The Pogues

A review of their album 'Rum, Sodomy and The Lash'

Pogues 'rum, sodomy and the lash'Review Snapshot:
The Pogues' 1985 classic is re-issued and it reaffirms the seminal status of this band and the astronomical effect they had on the music and ethos of the time. Without a shadow of a doubt we're reminded of one of the greatest events of the 80s.

The Cluas Verdict: 8 out of 10.

Full Review:
Winston Churchill's description of the British naval tradition being nothing but 'Rum, Sodomy and The Lash' gave this seminal work of brilliance its title. Voted the 445th best album of All Time by Rolling Stone, and 93rd Greatest British album ever by Q, The Pogues 1985 classic sees re-issue with anecdotal liner notes, 6 extra tracks, and a poem by Mr. Tom Waits.

Upon the HMS Belfast where the launch party was held for The Pogues' second album, the journos fought over the drinks, one writer ending up in the Thames, and the band played in Nelson-era navy uniforms, MacGowan in an admirable admiral's hat which never resurfaced after the gig? The album sleeve depicted an adaptation of Jean-Louis-Andr?Th?dore G?icault's 'The Raft of The Medusa' in which the faces have been replaced by those of the group, the production was handled (par excellence) by Elvis Costello and the songs stood out as some of the greatest pieces of quirky, folky music committed to tape. All this added up to 'Rum, Sodomy and The Lash', The Pogues' crowning wonder, a joy to listen to as much today as it was then, indestructible in the face of time.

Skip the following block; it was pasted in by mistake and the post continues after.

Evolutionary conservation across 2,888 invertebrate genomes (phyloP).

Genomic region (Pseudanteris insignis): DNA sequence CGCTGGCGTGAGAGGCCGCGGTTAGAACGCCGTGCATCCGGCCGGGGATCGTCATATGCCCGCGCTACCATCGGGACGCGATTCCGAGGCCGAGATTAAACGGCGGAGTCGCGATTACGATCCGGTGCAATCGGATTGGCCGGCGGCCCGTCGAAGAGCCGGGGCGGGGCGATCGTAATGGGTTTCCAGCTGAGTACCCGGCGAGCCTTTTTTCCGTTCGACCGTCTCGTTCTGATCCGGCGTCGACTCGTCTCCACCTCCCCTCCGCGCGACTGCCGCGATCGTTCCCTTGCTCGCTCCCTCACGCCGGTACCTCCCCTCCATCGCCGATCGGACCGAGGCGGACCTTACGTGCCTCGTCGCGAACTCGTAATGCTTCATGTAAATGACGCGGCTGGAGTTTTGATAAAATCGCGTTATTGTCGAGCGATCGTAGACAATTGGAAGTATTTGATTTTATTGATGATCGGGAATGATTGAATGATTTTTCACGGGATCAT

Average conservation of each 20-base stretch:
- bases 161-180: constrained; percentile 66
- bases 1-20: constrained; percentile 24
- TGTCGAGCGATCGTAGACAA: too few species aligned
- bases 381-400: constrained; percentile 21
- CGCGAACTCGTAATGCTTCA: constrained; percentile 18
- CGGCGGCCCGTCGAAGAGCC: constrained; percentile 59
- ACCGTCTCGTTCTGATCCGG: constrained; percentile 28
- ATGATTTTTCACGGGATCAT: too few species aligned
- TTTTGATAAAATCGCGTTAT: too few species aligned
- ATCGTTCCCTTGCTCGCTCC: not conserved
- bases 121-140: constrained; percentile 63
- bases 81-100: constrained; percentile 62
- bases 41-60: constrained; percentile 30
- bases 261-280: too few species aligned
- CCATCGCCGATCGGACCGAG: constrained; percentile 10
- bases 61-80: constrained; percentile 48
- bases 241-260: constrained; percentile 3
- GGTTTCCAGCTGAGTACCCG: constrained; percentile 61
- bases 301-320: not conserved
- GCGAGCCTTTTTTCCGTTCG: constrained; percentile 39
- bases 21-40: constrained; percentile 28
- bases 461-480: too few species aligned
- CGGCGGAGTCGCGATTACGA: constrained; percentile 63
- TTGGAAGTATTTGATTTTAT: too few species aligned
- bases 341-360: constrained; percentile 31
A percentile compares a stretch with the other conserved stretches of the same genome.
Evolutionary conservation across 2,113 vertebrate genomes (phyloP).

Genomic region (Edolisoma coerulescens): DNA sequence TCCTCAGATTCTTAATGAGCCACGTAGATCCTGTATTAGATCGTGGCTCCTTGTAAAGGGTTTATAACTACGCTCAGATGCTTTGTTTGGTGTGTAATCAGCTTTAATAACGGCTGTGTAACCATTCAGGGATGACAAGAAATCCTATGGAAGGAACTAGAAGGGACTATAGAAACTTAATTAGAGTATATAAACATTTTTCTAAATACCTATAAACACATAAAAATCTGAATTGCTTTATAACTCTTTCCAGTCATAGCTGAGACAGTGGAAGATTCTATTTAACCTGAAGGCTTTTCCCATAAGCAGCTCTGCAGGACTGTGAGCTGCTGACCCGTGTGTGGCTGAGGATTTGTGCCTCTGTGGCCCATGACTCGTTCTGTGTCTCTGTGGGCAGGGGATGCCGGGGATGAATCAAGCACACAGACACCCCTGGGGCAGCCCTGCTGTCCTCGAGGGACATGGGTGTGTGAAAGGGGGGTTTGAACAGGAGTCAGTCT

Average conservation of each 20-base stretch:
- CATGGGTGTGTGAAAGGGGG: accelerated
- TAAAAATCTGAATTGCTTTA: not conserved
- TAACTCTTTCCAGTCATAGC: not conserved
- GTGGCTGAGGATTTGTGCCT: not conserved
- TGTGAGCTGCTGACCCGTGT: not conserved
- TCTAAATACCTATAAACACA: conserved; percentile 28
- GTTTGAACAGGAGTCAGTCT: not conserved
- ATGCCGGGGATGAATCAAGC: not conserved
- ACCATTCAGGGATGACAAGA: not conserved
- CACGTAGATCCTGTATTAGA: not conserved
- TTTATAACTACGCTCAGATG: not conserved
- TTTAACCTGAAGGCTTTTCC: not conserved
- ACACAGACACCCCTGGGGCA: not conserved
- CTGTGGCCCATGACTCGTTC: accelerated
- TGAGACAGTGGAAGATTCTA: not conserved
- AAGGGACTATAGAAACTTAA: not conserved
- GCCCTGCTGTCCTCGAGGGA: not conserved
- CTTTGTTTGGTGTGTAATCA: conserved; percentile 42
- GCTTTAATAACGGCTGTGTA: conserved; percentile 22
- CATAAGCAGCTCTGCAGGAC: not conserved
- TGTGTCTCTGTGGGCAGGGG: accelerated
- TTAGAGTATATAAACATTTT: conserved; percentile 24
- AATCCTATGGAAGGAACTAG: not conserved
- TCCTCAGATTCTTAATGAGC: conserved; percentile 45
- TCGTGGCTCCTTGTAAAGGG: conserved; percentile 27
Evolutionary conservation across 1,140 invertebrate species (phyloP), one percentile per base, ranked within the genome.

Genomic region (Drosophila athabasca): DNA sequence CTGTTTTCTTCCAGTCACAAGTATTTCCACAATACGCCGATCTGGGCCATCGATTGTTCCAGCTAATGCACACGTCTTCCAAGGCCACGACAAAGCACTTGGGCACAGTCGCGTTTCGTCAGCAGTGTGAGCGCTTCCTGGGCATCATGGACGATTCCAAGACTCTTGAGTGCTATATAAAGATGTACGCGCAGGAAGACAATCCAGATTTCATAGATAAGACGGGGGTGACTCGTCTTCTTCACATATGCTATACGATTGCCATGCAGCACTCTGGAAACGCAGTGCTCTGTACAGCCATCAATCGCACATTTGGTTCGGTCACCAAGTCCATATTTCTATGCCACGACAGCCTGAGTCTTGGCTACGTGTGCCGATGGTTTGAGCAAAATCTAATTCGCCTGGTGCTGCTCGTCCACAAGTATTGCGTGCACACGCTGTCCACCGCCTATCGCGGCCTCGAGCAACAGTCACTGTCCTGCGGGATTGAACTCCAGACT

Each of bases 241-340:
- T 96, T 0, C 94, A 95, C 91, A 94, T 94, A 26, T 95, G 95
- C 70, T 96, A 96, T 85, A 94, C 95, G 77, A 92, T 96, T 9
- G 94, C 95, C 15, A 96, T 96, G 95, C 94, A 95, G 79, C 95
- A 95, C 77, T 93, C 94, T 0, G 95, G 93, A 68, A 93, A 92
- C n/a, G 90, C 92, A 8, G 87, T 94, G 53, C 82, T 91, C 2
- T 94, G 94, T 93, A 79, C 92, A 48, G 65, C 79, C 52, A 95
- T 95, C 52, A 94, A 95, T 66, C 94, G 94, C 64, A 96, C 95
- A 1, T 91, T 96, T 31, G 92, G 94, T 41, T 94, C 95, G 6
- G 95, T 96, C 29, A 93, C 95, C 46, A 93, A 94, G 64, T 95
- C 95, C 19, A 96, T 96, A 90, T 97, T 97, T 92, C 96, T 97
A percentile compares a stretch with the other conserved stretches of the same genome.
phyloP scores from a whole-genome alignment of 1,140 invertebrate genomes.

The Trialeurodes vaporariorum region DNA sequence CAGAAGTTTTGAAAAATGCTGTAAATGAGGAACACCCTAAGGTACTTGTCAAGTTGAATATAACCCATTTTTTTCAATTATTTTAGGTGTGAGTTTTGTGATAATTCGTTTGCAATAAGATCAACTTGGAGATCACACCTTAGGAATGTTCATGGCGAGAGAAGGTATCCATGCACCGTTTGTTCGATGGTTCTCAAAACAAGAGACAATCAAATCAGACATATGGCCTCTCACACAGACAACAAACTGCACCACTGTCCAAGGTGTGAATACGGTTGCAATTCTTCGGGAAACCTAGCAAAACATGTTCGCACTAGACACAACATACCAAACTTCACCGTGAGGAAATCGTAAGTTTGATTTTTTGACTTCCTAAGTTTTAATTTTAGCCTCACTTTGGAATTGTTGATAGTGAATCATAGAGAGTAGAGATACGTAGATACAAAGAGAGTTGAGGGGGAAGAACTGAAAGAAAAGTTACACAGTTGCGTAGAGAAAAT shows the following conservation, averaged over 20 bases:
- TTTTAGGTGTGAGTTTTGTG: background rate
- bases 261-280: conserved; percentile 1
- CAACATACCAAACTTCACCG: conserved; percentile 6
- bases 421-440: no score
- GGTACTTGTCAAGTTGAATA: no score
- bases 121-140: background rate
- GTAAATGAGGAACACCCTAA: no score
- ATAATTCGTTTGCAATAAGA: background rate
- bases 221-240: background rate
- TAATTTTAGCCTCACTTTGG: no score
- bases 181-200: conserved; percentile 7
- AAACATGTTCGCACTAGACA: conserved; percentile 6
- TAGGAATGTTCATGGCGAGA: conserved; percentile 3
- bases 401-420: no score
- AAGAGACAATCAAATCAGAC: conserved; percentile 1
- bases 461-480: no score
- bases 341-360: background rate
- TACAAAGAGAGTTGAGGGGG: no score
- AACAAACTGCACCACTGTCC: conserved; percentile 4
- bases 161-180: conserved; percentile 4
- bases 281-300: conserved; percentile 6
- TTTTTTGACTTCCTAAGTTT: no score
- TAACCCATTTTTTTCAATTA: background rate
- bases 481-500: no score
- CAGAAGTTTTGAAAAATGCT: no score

Exploding with 'The Sickbed of Cuchulainn' this feast of gorgeous 'Celtic punk' gets underway without even a flinch of hesitation. It's brash, it's unabashed, unadulterated, in your face, and particularly good listening. The strength from the off doesn't wane one bit, it just keeps on kicking it out, the combination of MacGowan and O'Riordan's voices sounding certainly sublime.

The traditional numbers, such as 'I'm A Man You Don't Meet Everyday' and 'Jesse James', alongside the classic originals like 'Wild Cats of Kilkenny', 'A Pair of Brown Eyes' and 'Dirty Old Town' are perfect combinations and the set-up, running order and production of this album make it just one of the greatest and most enjoyable plates of music to be served in modern times.

A record that will never cease to delight, always a pleasure to hear and highly, highly recommended if you're not familiar with it already.

Daniel Bristow

(bullet) Check out the CLUAS review of The Pogues live in Dublin in December 2001.